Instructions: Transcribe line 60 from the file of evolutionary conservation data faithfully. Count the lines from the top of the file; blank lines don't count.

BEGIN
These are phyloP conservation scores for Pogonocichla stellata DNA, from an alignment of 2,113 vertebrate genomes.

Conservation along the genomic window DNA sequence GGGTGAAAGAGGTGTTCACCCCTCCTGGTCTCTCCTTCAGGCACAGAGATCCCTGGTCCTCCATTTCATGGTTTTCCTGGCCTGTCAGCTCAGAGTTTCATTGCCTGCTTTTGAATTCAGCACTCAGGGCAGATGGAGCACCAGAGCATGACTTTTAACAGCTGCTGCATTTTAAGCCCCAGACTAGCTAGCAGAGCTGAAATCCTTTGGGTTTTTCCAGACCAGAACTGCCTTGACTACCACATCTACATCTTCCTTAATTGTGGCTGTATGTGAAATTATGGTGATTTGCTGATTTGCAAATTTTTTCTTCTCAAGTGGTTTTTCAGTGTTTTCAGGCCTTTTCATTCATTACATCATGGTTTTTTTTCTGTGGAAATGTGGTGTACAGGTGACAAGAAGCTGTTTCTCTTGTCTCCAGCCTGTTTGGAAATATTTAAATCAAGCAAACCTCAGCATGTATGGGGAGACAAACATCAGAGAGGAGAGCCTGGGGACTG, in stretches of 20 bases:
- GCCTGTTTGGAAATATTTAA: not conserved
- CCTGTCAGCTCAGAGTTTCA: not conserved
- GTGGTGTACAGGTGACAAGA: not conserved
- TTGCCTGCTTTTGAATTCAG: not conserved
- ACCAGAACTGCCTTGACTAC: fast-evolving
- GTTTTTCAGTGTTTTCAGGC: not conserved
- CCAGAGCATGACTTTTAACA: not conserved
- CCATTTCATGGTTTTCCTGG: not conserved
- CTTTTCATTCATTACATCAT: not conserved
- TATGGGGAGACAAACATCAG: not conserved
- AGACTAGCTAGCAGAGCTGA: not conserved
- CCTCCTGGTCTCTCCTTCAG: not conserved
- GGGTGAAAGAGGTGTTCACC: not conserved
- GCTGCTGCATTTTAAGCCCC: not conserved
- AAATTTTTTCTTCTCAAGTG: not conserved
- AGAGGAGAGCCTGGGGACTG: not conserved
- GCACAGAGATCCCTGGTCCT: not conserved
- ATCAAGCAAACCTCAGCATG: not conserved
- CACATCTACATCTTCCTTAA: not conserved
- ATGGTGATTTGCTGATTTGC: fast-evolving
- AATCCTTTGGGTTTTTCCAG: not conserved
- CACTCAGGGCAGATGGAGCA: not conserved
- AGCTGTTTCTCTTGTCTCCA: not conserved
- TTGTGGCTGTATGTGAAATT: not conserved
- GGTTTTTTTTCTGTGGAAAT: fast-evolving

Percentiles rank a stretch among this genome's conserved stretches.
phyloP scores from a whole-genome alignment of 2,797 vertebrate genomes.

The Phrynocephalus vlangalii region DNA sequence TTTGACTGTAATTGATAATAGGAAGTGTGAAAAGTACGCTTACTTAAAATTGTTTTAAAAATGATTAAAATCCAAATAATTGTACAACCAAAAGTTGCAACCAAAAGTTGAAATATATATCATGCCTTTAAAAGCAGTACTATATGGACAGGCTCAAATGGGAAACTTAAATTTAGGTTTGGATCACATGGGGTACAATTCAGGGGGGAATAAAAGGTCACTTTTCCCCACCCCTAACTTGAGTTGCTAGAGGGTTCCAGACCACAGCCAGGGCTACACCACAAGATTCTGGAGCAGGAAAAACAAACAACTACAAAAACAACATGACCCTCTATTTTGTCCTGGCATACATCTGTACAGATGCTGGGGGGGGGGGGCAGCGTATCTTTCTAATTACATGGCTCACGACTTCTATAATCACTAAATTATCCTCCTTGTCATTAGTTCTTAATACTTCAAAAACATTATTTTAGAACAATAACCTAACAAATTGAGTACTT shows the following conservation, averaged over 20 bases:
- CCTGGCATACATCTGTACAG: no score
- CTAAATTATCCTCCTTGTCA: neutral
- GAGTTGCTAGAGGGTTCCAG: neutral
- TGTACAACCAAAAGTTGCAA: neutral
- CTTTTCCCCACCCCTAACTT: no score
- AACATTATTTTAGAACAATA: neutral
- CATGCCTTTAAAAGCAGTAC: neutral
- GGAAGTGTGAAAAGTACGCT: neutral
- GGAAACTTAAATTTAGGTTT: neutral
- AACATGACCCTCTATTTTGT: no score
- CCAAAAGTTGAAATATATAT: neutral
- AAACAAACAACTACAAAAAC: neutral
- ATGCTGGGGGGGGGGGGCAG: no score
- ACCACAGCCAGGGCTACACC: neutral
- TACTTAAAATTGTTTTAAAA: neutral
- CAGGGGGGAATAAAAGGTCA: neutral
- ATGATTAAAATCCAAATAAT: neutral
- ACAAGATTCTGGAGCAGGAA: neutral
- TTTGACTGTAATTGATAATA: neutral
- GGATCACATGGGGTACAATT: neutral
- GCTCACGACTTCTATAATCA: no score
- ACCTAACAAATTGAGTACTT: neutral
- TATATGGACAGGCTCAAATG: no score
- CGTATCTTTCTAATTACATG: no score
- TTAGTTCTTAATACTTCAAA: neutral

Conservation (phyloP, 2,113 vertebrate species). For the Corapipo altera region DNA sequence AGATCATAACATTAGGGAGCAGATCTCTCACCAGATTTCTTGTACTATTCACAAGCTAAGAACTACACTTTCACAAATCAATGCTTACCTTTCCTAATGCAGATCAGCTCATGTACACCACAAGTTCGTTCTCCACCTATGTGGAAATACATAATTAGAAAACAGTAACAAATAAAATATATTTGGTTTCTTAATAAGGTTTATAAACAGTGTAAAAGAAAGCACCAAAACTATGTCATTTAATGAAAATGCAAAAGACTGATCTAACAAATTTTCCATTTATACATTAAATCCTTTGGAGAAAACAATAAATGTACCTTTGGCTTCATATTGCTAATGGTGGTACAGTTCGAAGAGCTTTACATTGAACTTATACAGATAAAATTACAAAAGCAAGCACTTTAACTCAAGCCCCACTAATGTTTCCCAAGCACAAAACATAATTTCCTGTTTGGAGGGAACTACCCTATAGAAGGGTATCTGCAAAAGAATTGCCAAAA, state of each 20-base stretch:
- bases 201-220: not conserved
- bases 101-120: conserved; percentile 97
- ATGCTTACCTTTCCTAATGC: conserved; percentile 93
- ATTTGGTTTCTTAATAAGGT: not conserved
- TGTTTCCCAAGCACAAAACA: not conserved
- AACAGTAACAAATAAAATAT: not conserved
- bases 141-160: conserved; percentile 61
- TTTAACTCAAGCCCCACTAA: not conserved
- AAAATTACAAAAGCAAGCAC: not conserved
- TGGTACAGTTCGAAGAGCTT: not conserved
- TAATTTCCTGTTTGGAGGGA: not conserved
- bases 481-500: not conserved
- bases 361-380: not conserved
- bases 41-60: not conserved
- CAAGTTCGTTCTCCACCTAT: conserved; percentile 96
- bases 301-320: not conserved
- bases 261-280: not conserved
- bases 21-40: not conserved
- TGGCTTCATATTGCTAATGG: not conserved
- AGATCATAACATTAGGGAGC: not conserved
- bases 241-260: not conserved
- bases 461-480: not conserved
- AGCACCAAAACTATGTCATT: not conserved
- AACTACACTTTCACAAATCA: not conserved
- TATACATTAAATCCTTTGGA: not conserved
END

- ATTTGGTTTCTTAATAAGGT: not conserved